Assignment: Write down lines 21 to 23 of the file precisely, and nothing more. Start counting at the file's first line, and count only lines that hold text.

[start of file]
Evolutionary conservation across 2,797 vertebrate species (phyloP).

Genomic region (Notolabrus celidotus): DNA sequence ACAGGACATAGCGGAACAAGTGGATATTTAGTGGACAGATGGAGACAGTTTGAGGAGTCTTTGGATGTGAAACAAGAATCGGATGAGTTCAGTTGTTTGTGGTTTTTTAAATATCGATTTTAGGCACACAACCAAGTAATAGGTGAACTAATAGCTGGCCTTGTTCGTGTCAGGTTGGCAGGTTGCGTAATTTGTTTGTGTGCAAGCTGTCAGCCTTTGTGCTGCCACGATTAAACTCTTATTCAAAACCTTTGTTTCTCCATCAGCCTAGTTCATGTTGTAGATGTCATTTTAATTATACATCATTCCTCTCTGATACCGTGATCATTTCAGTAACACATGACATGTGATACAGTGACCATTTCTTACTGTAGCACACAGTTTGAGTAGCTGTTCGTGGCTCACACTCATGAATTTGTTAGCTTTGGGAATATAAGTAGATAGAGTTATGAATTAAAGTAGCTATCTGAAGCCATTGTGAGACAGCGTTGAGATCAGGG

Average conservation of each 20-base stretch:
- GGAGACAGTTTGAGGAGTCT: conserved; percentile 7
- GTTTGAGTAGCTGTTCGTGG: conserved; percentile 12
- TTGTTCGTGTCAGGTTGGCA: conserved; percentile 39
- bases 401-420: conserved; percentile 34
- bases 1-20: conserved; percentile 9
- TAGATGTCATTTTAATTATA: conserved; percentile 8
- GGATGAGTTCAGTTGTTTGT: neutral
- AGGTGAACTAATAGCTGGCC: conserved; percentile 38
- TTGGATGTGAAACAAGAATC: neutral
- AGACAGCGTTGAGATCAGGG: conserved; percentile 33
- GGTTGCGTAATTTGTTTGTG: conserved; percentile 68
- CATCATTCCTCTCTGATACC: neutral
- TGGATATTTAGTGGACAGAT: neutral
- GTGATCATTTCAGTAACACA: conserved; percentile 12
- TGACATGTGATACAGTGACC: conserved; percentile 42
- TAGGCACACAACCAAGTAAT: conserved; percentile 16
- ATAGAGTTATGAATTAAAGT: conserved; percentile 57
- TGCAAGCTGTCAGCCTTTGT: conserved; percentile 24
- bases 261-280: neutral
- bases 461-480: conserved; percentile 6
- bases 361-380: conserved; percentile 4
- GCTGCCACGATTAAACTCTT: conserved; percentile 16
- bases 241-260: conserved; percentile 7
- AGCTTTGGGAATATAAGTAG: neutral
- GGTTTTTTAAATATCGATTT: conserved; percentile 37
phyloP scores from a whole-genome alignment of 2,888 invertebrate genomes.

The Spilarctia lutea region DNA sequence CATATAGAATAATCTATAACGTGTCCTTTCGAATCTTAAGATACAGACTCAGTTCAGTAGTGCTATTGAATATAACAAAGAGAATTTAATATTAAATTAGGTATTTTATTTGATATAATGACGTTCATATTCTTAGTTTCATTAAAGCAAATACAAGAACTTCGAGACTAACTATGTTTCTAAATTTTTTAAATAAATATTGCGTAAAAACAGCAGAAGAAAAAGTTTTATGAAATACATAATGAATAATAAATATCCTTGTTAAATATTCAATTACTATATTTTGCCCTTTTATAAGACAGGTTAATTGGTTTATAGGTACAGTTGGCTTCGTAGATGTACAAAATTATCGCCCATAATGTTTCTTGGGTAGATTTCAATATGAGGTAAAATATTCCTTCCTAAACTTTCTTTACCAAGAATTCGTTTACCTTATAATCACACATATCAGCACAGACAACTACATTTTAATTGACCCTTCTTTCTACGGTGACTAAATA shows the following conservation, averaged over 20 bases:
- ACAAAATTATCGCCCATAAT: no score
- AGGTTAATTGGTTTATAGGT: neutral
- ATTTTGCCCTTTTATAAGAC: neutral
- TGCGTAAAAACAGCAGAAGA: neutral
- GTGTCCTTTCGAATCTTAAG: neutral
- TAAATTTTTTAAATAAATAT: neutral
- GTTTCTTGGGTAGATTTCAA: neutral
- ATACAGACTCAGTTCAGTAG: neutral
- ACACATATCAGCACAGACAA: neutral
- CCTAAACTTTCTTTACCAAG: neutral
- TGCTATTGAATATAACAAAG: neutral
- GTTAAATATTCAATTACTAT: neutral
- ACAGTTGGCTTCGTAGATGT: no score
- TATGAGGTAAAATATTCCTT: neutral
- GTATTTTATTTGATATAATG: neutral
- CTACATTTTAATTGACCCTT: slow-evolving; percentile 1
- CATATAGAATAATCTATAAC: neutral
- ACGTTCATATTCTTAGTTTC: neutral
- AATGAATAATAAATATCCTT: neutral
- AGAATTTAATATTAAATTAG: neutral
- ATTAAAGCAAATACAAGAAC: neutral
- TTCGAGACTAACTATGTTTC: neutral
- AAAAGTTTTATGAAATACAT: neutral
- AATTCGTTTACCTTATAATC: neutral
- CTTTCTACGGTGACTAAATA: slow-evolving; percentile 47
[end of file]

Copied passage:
- TGCAAGCTGTCAGCCTTTGT: conserved; percentile 24
- bases 261-280: neutral
- bases 461-480: conserved; percentile 6